|Fort Lee, New Jersey (Photo credit: Dougtone)|
You'll find a popular Korean restaurant only a couple of blocks down Fort Lee's Main Street (at Center Avenue, above).
Editor's note: Today, I report on a visit to a popular tofu restaurant that has been operating under the radar since late 2010, and on our first meal from a vegetarian restaurant.
A popular restaurant specializing in Korean comfort food has been packing in customers for about 15 months in an out-of-the way location in Fort Lee.
BCD Tofu House opened in late 2010 in the Fort Lee Town Centre, a shopping plaza best known for its large Borders bookstore, which closed at the end of April 2011.
On Saturday, we visited the restaurant for the first time -- after I learned about it from my Korean barber, who lives in Fort Lee -- and were handed a pager. We waited about 30 minutes for a table.
The restaurant already was full shortly before 5:30 in the afternoon. The shopping plaza is elevated above Schlosser Street and businesses face an interior parking lot, so unless you know it's there, it is easy to miss.
BCD Tofu House probably is the only Korean restaurant in North Jersey with a playroom for children, including a TV and climbing wall. Next door, is a large Korean bakery and coffee house.
The menu lists 10 soft-tofu stews ($9.95 at lunch, $11.95 at dinner) -- including curry and dumpling -- with a choice of spiciness: Plain, Mild, Regular, Hot and Danger. Additional toppings are $2. Brown rice is available at no extra charge.
But the restaurant also offers about 20 other traditional Korean dishes, including pancakes, cold-noodle soups, bibimbap and japchae.
We had four tofu stews, ranging from "Mild" for my mother-in-law to "Danger" for my 14-year-old son, who dares Korean restaurants to make his food as spicy as possible. His Sprite cost $2.95.
Although the signature tofu stews are a couple of bucks more expensive than at nearby competitors, you receive seven free side dishes -- including a small, whole fish -- compared to four at other places.
We also ordered a seafood-vegetable-tofu pancake ($9.95 small, $17.95 large) from the list of appetizers.
We got our side dishes or panchan after we ordered. The restaurant serves a deliciously spicy cabbage kimchi, but we didn't care for another version made with raw oysters.
My seafood tofu stew, which I ordered "Hot," was the spiciest I have ever had, and I gagged on the first few spoonfuls. It contained a large mussel, small clams and shrimp in the shell, and I broke a fresh egg into the bubbling broth to poach and eat with my brown rice.
The waitress explained later that our table was so full with stone bowls of stew, side dishes, water glasses and hot-tea cups she brought our rice in small metal bowls instead of the larger traditional stone bowls.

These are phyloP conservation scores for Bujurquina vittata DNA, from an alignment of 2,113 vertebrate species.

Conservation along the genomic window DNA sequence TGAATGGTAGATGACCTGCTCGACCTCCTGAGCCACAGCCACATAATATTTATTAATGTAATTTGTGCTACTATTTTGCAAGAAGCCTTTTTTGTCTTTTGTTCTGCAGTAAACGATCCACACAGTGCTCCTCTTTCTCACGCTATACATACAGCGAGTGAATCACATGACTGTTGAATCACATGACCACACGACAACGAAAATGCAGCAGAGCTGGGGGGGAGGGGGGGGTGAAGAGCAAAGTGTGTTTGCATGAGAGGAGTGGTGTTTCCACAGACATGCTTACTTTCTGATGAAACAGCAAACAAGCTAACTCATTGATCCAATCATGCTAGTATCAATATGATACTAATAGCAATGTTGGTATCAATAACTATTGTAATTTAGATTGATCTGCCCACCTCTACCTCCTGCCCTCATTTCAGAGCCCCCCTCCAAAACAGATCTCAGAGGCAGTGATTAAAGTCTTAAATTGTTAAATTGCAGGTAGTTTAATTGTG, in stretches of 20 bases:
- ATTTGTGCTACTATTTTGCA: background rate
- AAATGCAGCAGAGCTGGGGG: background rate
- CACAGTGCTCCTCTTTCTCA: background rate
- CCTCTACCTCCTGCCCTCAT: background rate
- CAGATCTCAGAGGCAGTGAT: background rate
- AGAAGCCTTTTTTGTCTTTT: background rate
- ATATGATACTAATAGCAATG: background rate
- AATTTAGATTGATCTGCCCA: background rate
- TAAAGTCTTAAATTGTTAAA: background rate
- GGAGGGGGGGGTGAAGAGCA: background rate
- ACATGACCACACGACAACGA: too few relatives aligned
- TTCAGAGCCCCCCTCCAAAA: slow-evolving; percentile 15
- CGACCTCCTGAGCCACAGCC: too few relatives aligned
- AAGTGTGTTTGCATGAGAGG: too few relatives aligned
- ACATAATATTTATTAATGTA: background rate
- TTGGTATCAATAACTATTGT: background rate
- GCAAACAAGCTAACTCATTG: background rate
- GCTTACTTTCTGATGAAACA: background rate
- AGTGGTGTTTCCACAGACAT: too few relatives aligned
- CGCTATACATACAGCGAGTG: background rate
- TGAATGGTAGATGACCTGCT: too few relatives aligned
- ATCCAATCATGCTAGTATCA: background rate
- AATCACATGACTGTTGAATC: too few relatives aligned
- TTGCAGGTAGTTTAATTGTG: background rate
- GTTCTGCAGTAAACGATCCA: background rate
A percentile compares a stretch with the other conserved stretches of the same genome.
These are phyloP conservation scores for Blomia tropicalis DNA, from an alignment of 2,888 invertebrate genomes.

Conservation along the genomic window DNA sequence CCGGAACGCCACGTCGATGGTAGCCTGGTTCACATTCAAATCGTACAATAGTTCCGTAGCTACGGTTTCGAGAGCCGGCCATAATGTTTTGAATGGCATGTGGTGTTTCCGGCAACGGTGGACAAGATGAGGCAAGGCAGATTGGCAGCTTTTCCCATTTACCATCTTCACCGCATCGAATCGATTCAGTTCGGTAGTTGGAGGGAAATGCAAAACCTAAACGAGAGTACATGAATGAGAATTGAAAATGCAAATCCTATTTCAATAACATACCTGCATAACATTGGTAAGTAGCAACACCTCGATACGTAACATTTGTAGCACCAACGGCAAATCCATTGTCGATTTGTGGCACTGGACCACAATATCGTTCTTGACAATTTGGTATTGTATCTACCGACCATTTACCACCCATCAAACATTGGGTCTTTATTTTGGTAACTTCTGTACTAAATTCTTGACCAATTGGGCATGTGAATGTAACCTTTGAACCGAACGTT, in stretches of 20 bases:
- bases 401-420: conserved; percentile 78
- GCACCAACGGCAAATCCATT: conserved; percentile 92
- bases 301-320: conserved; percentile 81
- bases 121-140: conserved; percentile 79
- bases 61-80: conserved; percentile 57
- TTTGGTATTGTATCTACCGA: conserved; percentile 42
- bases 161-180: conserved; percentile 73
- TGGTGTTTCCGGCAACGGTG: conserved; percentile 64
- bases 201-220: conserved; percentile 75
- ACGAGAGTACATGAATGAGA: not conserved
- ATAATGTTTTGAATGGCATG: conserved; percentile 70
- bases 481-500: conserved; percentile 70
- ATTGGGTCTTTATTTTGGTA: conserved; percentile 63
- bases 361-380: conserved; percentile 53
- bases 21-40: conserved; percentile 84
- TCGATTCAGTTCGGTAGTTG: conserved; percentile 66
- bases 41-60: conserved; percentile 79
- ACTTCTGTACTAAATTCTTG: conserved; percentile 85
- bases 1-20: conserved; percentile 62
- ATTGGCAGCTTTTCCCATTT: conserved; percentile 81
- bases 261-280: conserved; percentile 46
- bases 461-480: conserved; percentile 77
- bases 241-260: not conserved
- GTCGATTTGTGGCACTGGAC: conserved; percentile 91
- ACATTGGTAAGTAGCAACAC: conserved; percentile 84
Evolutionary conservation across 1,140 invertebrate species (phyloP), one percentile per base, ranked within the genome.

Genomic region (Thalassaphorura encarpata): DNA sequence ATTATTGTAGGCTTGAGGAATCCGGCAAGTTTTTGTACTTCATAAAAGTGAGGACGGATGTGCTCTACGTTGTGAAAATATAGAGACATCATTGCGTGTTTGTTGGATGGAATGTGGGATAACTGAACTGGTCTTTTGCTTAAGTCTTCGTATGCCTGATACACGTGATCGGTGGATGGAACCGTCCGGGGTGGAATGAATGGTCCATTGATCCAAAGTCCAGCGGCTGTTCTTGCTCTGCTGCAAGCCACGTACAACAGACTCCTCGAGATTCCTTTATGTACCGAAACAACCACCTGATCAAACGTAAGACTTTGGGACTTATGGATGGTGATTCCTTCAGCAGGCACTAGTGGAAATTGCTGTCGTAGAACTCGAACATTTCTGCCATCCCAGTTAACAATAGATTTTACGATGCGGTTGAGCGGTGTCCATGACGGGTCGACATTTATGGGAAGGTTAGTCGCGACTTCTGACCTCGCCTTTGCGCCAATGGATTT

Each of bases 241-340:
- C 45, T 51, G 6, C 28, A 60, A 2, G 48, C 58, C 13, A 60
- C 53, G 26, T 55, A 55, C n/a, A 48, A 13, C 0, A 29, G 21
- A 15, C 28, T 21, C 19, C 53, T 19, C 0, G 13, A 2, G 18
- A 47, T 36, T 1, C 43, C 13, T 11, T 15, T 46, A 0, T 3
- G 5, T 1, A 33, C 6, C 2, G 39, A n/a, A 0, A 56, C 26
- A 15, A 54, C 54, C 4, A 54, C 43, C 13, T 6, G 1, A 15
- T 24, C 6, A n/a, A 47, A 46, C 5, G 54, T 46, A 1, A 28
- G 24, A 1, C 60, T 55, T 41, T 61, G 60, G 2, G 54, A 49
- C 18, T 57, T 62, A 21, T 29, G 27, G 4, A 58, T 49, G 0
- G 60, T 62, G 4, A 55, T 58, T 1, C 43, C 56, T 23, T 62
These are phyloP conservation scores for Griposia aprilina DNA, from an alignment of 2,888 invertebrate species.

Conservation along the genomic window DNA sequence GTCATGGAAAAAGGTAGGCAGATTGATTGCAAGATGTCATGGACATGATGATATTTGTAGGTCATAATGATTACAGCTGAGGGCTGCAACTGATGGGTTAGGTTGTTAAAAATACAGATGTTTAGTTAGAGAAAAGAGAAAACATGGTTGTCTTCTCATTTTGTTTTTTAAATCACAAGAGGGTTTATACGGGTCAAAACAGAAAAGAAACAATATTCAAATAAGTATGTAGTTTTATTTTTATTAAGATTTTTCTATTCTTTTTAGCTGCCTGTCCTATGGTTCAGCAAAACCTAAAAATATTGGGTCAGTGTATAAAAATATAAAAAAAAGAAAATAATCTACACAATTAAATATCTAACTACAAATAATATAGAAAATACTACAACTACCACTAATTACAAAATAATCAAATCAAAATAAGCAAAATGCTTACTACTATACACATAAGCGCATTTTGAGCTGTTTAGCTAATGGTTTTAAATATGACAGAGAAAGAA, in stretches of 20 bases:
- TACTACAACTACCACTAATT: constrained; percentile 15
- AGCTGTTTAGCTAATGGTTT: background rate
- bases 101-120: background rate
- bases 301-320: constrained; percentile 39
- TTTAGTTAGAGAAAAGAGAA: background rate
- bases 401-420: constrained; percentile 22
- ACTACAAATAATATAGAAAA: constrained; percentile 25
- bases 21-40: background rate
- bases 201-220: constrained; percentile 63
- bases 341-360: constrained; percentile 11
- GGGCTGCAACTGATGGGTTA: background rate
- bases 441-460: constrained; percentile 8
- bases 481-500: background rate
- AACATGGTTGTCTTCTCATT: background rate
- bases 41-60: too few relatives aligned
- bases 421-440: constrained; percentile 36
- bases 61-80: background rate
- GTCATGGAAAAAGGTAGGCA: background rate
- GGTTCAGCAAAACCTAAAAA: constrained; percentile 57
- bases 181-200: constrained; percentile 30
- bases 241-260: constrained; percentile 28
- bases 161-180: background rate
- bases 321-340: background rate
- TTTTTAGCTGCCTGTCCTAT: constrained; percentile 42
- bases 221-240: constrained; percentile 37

We liked all of the food, even the thick pancake, which glistened with oil but didn't taste greasy, but we could have done without the long wait for a table, the crowds and the noise.
We would have had plenty of food even without the small pancake. With seven side dishes, fresh egg and rice, this soft-tofu meal is a belly buster.
It looks like the next time we hunger for soft tofu, we'll return to our favorite, So Gong Dong in Palisades Park, a smaller place where we rarely have to wait to be seated.
The first BCD Tofu House was opened in Los Angeles in 1996 and named after a Korean city, Buk-Chang-Dong. Today, there are 17, including restaurants in Korea, Japan, Southern California, Washington State, Manhattan and Fort Lee.
BCD Tofu House, 1640 Schlosser St., Fort Lee; 201-944-2340.
Open 7 days from 10:30 a.m. to 10:30 p.m.
No reservations taken.
Web site: The House That Tofu Built
Don't judge Veggie Heaven in Teaneck from its plain exterior or all the unused space inside.
If you're looking for a totally meatless meal, this is one of the few places in North Jersey to find it.
"Meat," "seafood" and "poultry" are made from bean curd, taro root, wheat gluten, mushrooms, yams and other vegetables.
We tried the Chinese-style vegetarian restaurant for takeout on Friday night, and liked most of the dishes we tried. The woman who took my order and seemed to be running the place said she is from Malaysia.
Veggie Heaven does best with straightforward vegetable dishes and curries, but not so well with seafood and meat substitutes.
We loved the Seafood Okra Soup with Ginger ($7.95), which provided four small bowls of thick broth and crunchy, green okra. However, eight assorted dim sum ($6.50) were leaden and tasteless.
We also liked Dried Sauteed String Beans, another crunchy vegetable ($6.25 small, $7.95 large). And the sauce in the Curry Vegetarian Chicken was perfect spooned over white or brown rice ($6.95 small, $9.95 large).
But we all agreed the Crispy Vege Jumbo Shrimp ($13.95), described on the menu as "stir-fried soy shrimp," were pretty awful.
I stopped eating meat about two years ago, but the rest of the family still enjoys beef, poultry and other meat, so it's not surprising this was the first time we tried Veggie Heaven.
Veggie Heaven, 473 Cedar Lane, Teaneck;
201-836-0887. Closed Mondays.